Drew Fulfer, a transfer from Vernon College, is also in the running for some playing time in center. He was named to the 2008 JUCO All-Star Team after hitting .320 with five home runs.

“Drew is a guy that can run and has some pop in his bat,” Brooks said. “He struggled the first three weeks of the fall, but just went nuts the final three weeks. We hope he can regain that form in the spring because he really helped himself at the end of the fall.”

Nick Toussaint could be the front runner for the right field starting position. A transfer from Odessa College, he will be looking to recapture the form that saw him hit .353 with four home runs and 48 RBI as a freshman.

“Nick showed in the fall that he can regain the form he had as a freshman,” Brooks said. “He is a guy that definitely has a chance to put up some big numbers.”

Three coaching changes within the Lone Star Conference could alter the hierarchy, but the top three programs, Angelo State, Abilene Christian and Central Oklahoma, look to be the favorites for the championship.

“Everybody lost a lot from last season,” Brooks said. “We lost our infield, UCO lost hitting and Abilene lost some valuable pitching and several key hitters, but all three have pitching coming back. Michael, Joe, Kenny and Sean give us four all-conference pitchers and I’ll take that.”

Texas A&M-Kingsville, the defending conference champion, will begin the 2009 season with a new coach, as will Tarleton State and West Texas A&M.

“Sometimes a new coach can bring enthusiasm to a team and it gets better,” Brooks said. “Sometimes the timing of when the new coach is brought in can make a difference. West Texas A&M hired its coach early and also increased its scholarship allotment, so the Buffaloes should be much improved.”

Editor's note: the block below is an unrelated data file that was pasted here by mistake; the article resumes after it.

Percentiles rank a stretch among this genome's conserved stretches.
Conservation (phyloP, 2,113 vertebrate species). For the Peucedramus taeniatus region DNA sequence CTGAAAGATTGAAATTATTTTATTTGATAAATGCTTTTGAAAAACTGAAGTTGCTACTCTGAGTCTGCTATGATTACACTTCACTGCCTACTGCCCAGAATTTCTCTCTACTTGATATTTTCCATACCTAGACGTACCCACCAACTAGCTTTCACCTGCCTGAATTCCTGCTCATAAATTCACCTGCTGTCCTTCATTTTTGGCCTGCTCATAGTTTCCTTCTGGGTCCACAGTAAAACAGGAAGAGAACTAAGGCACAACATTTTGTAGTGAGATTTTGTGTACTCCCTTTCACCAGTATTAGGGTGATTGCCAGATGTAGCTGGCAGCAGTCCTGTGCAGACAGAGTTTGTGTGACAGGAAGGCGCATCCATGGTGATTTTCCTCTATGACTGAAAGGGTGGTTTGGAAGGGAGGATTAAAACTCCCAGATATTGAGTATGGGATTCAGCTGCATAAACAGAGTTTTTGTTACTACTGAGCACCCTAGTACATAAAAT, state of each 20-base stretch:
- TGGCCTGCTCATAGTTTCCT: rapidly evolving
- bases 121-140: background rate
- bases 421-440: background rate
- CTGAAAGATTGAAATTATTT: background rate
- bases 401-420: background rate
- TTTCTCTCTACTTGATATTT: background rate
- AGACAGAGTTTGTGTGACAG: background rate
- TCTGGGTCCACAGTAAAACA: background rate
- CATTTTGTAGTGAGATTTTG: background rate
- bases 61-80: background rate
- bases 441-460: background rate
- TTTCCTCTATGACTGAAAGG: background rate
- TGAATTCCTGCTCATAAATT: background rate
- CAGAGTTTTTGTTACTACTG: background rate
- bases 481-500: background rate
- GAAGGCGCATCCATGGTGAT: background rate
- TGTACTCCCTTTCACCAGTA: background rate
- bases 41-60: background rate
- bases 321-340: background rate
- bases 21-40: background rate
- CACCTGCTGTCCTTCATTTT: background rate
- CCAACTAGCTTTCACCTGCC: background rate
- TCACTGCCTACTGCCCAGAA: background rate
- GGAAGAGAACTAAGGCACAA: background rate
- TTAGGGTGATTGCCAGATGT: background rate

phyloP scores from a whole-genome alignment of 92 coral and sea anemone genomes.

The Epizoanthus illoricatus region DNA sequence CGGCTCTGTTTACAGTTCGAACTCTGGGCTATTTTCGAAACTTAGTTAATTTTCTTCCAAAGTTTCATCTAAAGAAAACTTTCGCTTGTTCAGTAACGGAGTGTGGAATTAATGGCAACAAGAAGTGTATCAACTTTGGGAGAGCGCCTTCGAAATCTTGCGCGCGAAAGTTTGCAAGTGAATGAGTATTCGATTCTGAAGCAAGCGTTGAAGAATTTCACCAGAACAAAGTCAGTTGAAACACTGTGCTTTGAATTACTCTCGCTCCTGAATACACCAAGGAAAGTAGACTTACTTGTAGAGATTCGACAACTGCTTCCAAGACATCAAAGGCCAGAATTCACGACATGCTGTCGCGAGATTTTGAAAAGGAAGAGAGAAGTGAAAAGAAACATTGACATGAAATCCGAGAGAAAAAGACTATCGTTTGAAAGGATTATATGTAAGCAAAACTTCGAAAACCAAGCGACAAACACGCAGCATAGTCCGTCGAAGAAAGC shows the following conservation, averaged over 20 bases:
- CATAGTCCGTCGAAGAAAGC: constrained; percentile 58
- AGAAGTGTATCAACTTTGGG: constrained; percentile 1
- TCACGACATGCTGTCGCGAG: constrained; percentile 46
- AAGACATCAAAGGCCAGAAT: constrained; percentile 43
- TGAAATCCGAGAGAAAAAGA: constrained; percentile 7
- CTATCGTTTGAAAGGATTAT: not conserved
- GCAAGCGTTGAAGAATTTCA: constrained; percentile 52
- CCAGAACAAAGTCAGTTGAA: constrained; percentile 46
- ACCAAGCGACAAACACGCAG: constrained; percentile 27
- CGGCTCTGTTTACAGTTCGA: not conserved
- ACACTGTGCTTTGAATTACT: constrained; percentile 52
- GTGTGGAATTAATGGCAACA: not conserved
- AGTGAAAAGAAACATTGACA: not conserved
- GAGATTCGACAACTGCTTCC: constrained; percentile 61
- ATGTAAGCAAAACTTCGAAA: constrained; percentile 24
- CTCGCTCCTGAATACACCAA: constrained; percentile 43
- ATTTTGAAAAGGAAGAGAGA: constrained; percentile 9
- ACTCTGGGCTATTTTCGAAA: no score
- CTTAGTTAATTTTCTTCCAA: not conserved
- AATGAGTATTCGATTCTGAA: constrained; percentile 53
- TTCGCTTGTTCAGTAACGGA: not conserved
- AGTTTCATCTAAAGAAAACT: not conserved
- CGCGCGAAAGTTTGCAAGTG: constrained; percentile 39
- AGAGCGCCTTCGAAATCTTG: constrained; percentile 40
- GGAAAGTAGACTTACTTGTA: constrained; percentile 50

The Rams open the season against the 2008 NCAA Division II World Series runner-up as Ouachita Baptist comes to San Angelo for a three-game series beginning Feb. 1 at Foster Field. Conference play for ASU will start two weeks later when Southeastern Oklahoma comes to San Angelo Feb. 13-14 for the first time in three years. This season also marks the first time since 2006 that the Rams will face Abilene Christian at home when the Wildcats play ASU in a four-game series April 3-5.

“Ouachita Baptist has a new coach who played summer ball for me in Hays, Kan.,” Brooks said. “Coach Moddelmog ran a successful program at Fort Scott Community College and was responsible for us getting Brett Nightingale two years ago, which helped us get to the World Series in 2007. Then we have Fort Hays State the following weekend and they are just three years removed from a regional berth.”

The conference schedule has the Rams playing five of their 11 opponents at home, but finishing the regular season on the road at East Central and Texas A&M-Kingsville. Brooks feels this could be a deciding factor in the conference race.

“UCO has the advantage over other schools in the conference based on its home schedule,” Brooks said. “They face four of the other five teams from last year’s tournament at home, including us, while we only get two of the teams at home, Southeastern Oklahoma and Abilene Christian. That is big for the Bronchos.”

One major change in the NCAA is the new regional alignment. In past years, the Lone Star and Heartland conferences were aligned with the Gulf South Conference, but this year they are teamed up with the Mid-America Intercollegiate Athletic Association (MIAA). While the Rams have previously had to battle Ouachita Baptist, Delta State and Montevallo for regional berths, this year they will be fighting perennial powers Central Missouri, Emporia State and Nebraska-Omaha along with the Heartland Conference teams for the six regional slots.

“Our region got a lot tougher with the change,” Brooks said. “The MIAA has had a school in the World Series each of the last three years and the Heartland didn’t even get a team to the regional tournament despite three teams winning at least 39 games. Not only did getting to the regional tournament get tougher, but advancing to the World Series got a lot harder due to the quality of the programs that are now in the South Central Region.”